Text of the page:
Core Curriculum

Core Curriculum
During their first year, students take a series of graduate-level courses and carry out laboratory rotations that serve as the basis for selection of a dissertation advisor. A faculty Academic Advisor is assigned to each first year class to assist in course selection.  Students must complete six core courses with flexible additional requirements. The required courses are:
G1 Fall: 
SHBT 200: Acoustics, Production, and Perception of Speech
SHBT 201: Biology of the Inner Ear
SHBT 301qc: Speech and Hearing Lab Visits
G1 January:
SHBT 203: Anatomy of Speech and Hearing
G1 Spring:
SHBT 202: Clinical Aspects of Speech and Hearing; 
SHBT 205: Audition: Neural Mechanisms, Perception & Cognition
The five Core courses are normally taken in the first year of study and must be completed by June of G2 year. Students who earn at least three A's and two B’s in the core courses automatically pass the Core requirements. Students who fail to meet this criterion may be assigned a remedy at the discretion of the Curriculum Committee. Successful completion of the Core component is a prerequisite for taking the Oral Qualifying Exam.
Additionally incoming G1 students attend a Summer Boot Camp and Orientation which is typically offered over the last two weeks of August as the students arrive on campus. The camp is designed to introduce the students to the program with orientation led by SHBT and DMS administrators and provide basic information on topics relevant to the core curriculum, such as auditory neuroscience, acoustics, processing and visualization using Matlab, genetics of hearing, signals and systems and phonetics and phonology. 

Course Descriptions

SHBT 200: Acoustics, Production and Perception of Speech  
Directors: Sunil. Puria, Heidi. Nakajima, and Satra. Ghosh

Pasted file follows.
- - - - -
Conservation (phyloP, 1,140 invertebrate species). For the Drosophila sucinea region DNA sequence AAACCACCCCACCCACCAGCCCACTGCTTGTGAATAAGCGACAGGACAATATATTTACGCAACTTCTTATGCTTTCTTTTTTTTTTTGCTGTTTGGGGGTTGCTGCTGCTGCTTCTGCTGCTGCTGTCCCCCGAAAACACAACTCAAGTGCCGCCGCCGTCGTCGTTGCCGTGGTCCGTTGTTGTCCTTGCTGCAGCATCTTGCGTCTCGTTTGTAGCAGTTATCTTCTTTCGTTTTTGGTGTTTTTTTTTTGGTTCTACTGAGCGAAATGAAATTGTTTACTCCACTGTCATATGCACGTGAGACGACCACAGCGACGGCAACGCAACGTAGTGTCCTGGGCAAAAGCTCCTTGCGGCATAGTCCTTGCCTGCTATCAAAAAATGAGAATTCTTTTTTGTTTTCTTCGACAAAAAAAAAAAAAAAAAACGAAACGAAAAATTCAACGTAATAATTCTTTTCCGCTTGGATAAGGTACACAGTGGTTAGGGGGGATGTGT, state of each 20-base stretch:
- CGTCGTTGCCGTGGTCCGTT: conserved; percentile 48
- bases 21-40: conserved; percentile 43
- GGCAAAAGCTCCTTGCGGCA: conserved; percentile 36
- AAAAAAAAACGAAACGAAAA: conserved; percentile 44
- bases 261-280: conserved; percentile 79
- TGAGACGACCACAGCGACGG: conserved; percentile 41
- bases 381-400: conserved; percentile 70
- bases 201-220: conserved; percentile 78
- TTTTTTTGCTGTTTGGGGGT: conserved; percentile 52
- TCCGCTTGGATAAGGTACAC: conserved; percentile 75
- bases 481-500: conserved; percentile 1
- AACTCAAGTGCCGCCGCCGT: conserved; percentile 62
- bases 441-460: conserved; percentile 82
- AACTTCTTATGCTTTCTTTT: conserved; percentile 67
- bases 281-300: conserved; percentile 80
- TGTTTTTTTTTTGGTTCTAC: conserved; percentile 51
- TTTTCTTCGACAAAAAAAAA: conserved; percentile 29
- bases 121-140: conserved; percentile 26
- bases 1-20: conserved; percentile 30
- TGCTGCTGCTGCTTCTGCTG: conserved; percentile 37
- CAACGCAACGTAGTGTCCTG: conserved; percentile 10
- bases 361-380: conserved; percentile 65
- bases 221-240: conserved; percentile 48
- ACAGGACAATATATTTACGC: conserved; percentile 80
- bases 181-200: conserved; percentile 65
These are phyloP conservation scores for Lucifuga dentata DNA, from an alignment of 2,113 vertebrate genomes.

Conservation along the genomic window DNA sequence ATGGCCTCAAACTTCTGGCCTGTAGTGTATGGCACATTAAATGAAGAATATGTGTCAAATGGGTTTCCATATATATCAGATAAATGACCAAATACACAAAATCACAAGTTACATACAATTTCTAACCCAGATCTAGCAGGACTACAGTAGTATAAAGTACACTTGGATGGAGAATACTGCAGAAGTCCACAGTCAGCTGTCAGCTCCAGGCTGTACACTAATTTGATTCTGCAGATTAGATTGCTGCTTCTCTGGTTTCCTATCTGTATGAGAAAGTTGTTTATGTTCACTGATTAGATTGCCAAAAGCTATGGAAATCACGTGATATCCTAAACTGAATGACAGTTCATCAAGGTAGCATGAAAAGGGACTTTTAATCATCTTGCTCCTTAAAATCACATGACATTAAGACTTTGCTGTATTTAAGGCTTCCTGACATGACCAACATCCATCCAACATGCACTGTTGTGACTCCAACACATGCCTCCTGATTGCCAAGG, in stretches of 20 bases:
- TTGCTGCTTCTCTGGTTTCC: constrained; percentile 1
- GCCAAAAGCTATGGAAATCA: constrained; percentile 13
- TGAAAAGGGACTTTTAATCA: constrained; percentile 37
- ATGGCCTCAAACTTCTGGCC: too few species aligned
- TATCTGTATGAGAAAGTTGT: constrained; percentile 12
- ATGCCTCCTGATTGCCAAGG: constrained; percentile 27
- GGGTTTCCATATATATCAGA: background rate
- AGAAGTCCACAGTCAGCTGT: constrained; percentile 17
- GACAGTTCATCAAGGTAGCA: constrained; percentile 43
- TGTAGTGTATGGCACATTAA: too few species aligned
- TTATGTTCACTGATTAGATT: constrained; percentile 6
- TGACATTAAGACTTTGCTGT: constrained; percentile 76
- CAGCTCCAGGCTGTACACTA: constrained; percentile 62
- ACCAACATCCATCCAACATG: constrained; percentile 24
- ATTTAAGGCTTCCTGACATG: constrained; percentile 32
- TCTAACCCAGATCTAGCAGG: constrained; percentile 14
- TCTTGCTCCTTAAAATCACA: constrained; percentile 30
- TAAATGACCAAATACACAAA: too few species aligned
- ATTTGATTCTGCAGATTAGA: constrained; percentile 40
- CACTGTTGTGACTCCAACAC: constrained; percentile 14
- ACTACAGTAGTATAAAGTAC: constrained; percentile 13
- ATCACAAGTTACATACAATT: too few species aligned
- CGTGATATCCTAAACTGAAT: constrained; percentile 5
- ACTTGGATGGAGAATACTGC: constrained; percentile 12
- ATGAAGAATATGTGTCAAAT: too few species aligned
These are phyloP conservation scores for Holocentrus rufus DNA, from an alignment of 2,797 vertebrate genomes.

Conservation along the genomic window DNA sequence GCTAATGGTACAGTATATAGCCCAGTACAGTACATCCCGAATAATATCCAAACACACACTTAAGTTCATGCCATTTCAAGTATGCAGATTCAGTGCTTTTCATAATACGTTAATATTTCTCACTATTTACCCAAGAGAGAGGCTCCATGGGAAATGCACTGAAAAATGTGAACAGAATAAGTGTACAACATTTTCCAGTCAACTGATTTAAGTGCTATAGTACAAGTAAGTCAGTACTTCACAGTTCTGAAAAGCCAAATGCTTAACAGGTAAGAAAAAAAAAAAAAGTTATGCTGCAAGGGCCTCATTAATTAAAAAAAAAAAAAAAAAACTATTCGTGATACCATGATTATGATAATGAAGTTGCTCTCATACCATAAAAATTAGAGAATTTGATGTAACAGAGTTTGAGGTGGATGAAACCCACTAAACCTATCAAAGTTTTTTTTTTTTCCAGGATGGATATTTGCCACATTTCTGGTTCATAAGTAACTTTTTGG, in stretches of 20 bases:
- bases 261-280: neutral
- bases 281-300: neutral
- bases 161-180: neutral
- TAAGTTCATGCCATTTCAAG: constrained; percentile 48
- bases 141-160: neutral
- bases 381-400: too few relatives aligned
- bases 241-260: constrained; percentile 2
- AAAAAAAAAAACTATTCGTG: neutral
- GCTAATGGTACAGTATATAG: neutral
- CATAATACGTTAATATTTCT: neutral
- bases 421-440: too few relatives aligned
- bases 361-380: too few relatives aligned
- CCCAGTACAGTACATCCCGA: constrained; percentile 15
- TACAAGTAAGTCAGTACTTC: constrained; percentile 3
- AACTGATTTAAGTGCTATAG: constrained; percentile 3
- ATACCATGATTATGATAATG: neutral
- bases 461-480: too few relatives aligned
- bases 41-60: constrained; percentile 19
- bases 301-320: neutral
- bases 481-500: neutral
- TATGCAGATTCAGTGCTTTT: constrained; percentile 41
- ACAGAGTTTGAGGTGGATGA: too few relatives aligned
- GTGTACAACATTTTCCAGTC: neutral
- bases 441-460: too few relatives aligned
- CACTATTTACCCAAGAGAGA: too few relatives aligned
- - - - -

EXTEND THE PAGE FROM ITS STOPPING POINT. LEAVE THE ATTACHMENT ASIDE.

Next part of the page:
Teaching Fellows (2020): Gabriel Alberts and Jeanne Gallée
Reviews the physical processes involved in the production and propagation of sound, and acoustics related to hearing. Particular attention is paid to how the acoustics and mechanics of the speech and auditory system define what sounds we are capable of producing and how we sense sound. Introduces acoustic theory of speech production, digital speech processing, and neural mechanisms of speech production and perception. Exposes students to applications including automatic speech recognition, and speech disorders. The material is taught through lectures and recitations, weekly problem sets, discussions of classic papers and take-home laboratory assignments.
SHBT 201: Biology of the Inner Ear 
Director: M.C. Liberman
Teaching Fellow (2020): Christopher Buswinka 
Surveys the normal structure and function of the peripheral auditory system, as well as the mechanisms and consequences of sensorineural hearing loss. The material is presented through lectures, discussions of the primary literature, written assignments and laboratory exercises. Topics include inner ear development and regeneration; functional anatomy and cell biology of the inner ear; stria vascularis and the endolymphatic potential; cochlear mechanics; mechano-electric transduction by hair cells; outer hair cell electromotility and the cochlear amplifier; otoacoustic emissions; synaptic transmission; stimulus coding in the auditory nerve; efferent control of cochlear function; damage and repair of hair cell organs; sensorineural hearing loss; the molecular biology of the ear in normal hearing and disease; and genetic hearing loss.